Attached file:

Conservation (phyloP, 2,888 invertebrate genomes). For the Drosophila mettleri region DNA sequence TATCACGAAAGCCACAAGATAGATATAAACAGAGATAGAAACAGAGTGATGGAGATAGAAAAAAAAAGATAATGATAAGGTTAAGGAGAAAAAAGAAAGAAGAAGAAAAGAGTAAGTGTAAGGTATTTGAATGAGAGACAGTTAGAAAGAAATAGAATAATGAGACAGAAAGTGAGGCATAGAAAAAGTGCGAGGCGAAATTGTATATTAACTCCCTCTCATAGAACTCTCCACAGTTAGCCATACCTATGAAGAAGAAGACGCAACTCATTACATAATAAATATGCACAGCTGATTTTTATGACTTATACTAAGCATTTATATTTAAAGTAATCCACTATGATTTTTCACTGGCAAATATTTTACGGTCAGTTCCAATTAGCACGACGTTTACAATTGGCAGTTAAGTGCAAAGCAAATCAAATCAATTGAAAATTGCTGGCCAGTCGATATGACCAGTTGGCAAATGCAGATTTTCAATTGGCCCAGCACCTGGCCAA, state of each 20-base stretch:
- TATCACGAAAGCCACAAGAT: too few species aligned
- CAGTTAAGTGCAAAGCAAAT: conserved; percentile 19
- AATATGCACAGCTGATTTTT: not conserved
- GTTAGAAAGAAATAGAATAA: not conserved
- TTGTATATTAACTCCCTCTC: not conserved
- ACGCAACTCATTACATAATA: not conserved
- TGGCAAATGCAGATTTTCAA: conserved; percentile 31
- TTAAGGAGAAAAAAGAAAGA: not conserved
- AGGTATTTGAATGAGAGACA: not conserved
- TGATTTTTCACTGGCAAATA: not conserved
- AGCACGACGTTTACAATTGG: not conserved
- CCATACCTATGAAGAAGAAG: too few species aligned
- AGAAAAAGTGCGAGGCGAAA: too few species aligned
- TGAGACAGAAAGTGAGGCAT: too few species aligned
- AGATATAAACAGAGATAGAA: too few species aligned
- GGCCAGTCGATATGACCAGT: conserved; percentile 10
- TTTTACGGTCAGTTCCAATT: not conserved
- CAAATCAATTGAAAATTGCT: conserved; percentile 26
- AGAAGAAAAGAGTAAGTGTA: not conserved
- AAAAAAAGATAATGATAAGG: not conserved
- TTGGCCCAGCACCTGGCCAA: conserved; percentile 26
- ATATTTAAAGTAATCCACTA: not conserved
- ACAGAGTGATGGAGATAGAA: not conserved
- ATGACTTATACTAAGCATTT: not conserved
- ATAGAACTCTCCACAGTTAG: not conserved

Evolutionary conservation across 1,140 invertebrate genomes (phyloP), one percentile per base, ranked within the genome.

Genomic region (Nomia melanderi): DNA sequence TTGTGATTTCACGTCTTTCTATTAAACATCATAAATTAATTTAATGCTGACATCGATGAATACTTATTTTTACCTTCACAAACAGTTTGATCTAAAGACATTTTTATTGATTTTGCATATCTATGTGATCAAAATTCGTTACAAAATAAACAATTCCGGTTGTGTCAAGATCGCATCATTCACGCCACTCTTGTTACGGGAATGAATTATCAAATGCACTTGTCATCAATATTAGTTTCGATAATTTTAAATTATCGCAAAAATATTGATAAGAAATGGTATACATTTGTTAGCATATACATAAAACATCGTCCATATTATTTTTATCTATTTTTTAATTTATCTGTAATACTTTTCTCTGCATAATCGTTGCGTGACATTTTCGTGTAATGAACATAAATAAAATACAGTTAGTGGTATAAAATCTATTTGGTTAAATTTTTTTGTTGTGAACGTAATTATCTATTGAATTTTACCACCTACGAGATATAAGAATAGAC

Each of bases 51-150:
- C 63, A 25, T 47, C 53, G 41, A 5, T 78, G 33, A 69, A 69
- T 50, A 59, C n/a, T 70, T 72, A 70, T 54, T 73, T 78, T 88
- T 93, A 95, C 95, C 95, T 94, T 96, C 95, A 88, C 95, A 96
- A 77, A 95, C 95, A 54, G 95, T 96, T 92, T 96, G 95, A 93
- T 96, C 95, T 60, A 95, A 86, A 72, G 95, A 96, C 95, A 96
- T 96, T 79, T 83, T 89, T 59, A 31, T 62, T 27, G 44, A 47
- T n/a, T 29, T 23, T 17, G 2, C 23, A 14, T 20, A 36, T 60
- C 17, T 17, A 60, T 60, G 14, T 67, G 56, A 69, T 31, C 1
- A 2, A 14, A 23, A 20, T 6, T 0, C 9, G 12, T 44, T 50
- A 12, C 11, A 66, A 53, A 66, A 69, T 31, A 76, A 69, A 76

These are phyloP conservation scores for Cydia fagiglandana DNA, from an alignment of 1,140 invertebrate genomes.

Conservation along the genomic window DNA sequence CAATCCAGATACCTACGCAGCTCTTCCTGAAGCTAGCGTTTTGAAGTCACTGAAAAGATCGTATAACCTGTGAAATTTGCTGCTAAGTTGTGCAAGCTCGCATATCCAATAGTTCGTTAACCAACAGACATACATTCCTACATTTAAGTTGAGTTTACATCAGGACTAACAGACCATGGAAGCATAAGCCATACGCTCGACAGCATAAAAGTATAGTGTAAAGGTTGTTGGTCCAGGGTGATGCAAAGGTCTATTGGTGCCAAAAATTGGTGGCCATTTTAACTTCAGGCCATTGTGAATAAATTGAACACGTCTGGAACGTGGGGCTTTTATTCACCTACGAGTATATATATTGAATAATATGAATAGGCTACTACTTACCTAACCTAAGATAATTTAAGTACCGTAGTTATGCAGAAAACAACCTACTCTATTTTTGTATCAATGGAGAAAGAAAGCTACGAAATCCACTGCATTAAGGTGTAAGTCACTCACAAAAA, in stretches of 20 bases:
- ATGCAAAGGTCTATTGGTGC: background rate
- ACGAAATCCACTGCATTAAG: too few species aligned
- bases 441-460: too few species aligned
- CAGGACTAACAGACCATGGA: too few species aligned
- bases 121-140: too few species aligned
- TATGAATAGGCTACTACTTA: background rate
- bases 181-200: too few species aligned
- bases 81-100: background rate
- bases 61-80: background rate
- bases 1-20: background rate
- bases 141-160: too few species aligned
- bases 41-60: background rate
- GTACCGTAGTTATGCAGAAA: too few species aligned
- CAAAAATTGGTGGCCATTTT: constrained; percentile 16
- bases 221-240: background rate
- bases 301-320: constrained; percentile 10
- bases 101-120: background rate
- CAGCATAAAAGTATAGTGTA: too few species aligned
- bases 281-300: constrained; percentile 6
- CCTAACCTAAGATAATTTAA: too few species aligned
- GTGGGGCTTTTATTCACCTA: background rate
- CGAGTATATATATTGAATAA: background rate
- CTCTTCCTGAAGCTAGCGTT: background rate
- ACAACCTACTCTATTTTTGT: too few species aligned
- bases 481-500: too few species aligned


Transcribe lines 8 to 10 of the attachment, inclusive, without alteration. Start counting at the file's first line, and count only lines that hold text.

- TGGCAAATGCAGATTTTCAA: conserved; percentile 31
- TTAAGGAGAAAAAAGAAAGA: not conserved
- AGGTATTTGAATGAGAGACA: not conserved